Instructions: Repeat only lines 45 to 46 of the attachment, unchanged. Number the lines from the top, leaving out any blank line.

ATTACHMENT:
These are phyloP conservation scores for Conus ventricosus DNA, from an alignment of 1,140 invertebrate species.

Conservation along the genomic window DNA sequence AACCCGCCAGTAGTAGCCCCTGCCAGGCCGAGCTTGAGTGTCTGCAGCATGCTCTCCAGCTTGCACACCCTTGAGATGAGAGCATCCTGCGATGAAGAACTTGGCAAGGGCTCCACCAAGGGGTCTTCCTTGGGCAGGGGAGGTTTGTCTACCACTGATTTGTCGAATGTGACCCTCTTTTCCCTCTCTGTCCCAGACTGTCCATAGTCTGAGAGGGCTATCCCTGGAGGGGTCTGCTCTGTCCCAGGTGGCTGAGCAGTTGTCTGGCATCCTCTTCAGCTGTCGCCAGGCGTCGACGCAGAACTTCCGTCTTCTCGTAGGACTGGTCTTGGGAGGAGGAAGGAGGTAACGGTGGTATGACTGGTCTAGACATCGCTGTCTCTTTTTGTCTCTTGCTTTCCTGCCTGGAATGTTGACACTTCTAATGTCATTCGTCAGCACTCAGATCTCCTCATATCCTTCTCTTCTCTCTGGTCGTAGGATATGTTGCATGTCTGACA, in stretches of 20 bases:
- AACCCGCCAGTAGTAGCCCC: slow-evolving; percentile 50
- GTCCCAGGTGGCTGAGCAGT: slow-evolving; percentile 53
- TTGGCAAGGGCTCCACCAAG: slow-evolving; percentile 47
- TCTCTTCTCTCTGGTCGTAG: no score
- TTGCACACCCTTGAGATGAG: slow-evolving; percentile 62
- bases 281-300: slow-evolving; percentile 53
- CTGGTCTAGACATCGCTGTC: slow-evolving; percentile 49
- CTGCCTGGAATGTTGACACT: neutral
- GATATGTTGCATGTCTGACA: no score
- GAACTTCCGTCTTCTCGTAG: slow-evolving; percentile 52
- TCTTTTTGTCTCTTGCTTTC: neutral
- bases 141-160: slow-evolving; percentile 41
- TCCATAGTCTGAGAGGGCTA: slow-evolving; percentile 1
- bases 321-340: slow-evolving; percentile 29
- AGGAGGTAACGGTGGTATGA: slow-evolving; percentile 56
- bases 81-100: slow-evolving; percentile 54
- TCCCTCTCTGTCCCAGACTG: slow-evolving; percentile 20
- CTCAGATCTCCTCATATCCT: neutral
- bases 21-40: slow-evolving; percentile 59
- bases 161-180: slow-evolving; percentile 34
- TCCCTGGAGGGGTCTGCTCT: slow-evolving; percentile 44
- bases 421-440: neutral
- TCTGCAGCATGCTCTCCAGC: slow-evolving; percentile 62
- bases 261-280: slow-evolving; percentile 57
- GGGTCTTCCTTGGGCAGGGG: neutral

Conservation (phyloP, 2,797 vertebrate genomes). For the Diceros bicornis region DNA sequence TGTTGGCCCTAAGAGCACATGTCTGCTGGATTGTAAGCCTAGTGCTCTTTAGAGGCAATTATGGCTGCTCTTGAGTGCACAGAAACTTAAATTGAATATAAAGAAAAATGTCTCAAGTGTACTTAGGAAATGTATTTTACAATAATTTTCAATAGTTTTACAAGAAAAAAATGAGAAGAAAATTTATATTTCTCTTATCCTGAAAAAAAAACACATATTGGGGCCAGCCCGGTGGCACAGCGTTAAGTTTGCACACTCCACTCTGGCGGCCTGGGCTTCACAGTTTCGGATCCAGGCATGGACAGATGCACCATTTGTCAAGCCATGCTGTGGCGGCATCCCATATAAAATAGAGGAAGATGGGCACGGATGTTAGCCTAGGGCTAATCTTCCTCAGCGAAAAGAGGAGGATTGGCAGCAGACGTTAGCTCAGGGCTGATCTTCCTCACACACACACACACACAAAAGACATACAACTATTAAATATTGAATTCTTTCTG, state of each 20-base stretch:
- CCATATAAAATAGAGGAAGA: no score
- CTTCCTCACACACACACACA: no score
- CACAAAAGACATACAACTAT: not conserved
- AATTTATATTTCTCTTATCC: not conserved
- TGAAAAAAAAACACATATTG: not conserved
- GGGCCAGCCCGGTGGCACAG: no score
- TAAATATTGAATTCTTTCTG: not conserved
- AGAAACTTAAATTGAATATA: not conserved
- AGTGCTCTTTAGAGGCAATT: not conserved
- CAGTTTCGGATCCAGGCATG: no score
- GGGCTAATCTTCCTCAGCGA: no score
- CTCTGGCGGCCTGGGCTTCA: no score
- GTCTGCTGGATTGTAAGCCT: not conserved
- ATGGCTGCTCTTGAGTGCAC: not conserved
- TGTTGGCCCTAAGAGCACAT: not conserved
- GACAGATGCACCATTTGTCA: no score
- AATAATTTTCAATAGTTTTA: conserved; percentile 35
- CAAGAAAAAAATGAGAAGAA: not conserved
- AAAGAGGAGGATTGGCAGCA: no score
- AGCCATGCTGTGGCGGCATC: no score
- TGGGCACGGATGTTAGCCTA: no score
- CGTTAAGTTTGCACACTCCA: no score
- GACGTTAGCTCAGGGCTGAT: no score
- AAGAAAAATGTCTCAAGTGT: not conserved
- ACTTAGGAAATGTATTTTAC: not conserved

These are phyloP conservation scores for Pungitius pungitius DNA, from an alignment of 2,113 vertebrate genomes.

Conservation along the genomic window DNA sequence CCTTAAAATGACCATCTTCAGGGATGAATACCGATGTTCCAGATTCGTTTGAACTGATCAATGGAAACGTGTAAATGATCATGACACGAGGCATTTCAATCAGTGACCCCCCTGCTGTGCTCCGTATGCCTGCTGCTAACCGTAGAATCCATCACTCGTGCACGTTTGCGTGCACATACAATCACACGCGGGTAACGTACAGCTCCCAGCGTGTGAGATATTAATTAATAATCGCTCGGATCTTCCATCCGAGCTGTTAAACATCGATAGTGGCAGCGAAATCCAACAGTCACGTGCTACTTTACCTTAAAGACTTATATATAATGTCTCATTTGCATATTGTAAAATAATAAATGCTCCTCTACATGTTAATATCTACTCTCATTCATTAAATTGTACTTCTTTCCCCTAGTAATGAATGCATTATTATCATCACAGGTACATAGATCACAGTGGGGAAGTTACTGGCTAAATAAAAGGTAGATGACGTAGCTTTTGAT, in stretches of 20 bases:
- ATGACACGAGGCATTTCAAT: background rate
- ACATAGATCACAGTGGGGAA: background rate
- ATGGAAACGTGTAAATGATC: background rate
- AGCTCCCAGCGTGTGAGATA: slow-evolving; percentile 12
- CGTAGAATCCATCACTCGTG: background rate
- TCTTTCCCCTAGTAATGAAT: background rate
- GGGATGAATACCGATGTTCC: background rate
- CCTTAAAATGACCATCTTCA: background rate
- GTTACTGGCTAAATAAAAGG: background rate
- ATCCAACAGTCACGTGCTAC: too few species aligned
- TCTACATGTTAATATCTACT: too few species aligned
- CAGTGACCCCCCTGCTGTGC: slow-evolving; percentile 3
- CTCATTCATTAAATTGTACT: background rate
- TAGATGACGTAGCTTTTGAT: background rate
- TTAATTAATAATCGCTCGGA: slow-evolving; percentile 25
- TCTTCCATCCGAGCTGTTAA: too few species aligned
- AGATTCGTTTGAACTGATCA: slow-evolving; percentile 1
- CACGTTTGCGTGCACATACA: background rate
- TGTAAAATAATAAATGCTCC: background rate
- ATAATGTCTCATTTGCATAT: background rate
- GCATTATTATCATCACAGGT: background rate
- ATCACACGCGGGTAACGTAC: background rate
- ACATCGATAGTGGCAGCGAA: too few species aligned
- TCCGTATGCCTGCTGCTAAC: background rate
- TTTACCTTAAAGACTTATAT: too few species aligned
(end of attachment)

- AATAATTTTCAATAGTTTTA: conserved; percentile 35
- CAAGAAAAAAATGAGAAGAA: not conserved